Anonymous Plans to Reveal Documents to Help Release a Man Wrongfully Convicted of Murder

[h2]Anonymous Plans to Reveal Documents to Help Release a Man Wrongfully Convicted of Murder[/h2]

Anonymous Plans to Reveal Documents to Help Release a Man Wrongfully Convicted of Murder

[bold]Hacktivism group plans to reveal police corruption[/bold]

Anonymous announced that it would get involved in the legal dispute between the Manitowoc County Sheriff Department and Steven Avery, the star of a recently released Netflix documentary called “Making a Murderer.”

Brendan Dassey, was accused and sent to prison in 1985 for the rape of a Manitowoc (Wisconsin) woman, Penny Beerntsen. He served 18 years in jail and was released in 2003, the same year when he was exonerated for his crime, following DNA analysis.

[bold]A murder investigation with lots of holes[/bold]

Two years later, Avery filed a $36 million civil suit against Manitowoc County, accusing the Sherrif’s Department of discovering and not releasing evidence that would have released him from jail years earlier.

A few months later, Avery and his nephew were charged with the rape and murder of Teresa Halbach, a photographer for Auto Trader Magazine that was last seen on Avery’s property.

Even if the Manitowoc County district attorney requested that nearby Calumet County authorities should lead the investigation, Manitowoc police officers remained heavily involved in the case.

The Sheriff’s Department’s Sergeant Andrew Colborn and Sheriff’s Department Lieutenant James Lenk, two of the people involved in the murder investigation and responsible for finding crucial evidence, were also two of the people named in the civil lawsuit.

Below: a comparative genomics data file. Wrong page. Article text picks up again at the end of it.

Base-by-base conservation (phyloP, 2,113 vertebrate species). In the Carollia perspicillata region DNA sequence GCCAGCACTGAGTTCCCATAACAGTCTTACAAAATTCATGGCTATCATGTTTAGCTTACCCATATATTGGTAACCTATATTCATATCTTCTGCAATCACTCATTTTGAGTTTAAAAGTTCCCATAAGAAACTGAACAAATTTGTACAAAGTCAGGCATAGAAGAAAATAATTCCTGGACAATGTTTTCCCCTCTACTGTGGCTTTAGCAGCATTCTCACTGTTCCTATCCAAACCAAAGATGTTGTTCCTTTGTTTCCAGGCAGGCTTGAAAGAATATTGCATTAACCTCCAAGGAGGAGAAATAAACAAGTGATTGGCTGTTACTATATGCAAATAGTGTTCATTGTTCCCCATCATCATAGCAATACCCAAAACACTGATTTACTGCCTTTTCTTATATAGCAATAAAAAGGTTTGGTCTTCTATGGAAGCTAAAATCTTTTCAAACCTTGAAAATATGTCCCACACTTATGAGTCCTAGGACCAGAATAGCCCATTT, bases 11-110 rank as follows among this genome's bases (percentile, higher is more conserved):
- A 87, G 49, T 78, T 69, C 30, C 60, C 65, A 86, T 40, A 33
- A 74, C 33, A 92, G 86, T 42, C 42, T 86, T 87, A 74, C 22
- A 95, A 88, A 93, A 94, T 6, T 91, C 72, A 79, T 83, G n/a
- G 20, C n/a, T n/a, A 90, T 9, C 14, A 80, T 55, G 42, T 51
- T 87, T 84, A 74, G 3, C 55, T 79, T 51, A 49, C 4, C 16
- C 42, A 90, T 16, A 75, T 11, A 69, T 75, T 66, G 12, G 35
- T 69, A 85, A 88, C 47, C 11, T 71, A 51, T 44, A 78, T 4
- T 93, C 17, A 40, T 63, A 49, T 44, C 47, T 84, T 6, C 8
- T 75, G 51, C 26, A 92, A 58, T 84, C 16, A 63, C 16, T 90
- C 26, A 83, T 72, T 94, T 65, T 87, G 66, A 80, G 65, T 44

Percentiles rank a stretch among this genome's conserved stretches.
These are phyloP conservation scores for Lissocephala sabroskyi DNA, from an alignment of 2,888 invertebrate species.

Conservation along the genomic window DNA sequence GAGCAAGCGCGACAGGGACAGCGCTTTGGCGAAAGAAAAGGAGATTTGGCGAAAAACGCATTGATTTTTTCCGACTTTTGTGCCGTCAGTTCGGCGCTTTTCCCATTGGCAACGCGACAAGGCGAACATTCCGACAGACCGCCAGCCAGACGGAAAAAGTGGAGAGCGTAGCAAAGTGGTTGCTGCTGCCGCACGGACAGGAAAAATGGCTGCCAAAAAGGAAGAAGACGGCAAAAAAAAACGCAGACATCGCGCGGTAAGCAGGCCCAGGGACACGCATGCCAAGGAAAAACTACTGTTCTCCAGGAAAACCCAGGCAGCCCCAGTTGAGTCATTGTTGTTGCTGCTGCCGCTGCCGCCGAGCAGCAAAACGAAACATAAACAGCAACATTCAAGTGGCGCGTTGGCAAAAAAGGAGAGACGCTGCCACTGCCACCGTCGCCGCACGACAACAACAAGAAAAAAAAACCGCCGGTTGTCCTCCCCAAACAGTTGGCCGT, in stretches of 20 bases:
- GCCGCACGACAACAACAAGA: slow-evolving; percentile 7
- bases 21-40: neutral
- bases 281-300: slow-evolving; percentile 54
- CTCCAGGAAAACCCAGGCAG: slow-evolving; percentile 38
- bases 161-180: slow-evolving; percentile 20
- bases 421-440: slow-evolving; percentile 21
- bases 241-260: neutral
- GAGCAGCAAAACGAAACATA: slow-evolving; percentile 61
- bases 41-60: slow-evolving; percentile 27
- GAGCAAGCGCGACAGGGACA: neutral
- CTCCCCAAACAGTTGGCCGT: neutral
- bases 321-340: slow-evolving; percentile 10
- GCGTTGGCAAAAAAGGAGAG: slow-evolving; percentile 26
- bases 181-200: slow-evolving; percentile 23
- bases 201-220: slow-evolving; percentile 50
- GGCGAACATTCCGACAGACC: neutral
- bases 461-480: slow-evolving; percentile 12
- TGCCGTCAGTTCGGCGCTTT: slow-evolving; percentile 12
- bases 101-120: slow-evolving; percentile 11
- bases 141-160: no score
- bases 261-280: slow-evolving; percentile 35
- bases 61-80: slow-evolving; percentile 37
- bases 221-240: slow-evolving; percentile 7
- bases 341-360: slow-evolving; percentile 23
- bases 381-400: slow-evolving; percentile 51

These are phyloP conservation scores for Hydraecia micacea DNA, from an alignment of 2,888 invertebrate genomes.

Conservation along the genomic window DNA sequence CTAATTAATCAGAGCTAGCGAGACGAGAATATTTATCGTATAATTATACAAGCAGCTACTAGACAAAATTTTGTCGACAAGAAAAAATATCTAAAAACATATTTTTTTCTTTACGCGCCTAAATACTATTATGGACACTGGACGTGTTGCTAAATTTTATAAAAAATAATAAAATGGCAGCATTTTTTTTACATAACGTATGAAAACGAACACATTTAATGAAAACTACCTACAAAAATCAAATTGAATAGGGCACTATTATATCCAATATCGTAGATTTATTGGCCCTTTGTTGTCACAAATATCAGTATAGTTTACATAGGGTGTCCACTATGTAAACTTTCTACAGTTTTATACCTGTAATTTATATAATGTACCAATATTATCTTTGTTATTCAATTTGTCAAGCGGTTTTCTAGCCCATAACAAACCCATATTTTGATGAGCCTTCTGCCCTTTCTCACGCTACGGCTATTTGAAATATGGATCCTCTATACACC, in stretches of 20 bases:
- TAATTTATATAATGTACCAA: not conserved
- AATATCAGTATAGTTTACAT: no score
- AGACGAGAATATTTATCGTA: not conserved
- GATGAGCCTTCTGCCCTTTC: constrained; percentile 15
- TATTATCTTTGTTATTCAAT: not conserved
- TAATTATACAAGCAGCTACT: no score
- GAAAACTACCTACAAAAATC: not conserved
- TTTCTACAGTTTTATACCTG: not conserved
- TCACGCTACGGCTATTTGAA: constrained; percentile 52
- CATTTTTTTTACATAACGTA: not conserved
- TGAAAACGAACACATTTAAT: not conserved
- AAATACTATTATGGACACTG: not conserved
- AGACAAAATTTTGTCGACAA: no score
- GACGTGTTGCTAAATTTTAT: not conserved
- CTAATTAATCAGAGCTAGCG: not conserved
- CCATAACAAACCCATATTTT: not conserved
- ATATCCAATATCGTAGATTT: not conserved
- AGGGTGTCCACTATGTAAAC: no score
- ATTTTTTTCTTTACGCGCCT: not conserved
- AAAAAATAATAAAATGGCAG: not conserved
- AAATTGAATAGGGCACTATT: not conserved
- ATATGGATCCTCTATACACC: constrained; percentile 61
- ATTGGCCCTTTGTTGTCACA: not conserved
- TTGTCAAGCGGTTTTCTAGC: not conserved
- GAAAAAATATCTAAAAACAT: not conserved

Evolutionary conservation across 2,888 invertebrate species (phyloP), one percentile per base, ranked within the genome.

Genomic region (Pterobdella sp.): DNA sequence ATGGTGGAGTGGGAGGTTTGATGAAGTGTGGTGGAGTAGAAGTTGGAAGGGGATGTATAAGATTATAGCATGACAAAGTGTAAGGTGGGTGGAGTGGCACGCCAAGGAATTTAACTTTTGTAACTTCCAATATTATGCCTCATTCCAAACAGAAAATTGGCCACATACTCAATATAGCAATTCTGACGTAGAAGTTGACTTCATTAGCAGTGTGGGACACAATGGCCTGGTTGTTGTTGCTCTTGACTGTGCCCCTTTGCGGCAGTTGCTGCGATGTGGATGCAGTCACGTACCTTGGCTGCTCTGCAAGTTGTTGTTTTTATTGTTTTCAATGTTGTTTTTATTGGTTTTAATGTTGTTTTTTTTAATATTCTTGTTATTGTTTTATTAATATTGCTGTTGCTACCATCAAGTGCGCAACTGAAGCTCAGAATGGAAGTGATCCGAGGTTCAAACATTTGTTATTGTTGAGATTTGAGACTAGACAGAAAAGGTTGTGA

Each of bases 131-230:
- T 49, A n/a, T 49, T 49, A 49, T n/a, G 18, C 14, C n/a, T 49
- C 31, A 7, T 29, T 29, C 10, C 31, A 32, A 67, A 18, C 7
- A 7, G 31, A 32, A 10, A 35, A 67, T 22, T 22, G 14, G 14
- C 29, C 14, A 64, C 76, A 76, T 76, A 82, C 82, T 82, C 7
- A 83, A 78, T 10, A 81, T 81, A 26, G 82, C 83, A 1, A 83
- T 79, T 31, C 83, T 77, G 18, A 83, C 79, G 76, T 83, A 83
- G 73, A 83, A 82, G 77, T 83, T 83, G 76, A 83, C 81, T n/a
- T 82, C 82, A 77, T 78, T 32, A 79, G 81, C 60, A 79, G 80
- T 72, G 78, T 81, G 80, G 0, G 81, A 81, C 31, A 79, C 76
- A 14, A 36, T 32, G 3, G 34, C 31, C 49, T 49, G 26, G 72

In 2007, both Avery and his nephew, Brendan Dassey, were sentenced to life in prison without parole.

On December 18, Netflix launched a ten-episode documentary called “Making a Murderer,” which investigated all of Mr. Avery’s crimes and led viewers to the conclusion that the suspect may be the subject of a setup to discredit his civil lawsuit.

[bold]Anonymous says it has evidence that points to a police conspiracy[/bold]

Following the ruckus created by the documentary, some members of the Anonymous group announced their intentions to investigate the case, but using some non-standard methods.

Via an newly created Twitter account, Anonymous is now teasing the release of new documents that show messages exchanged between Lenk and Colborn. According to hints left online by the hacktivism group, these messages show collusion between the two officers to frame Avery.

The documents are set to be released on December 30 on the @OpAveryDassey Twitter account.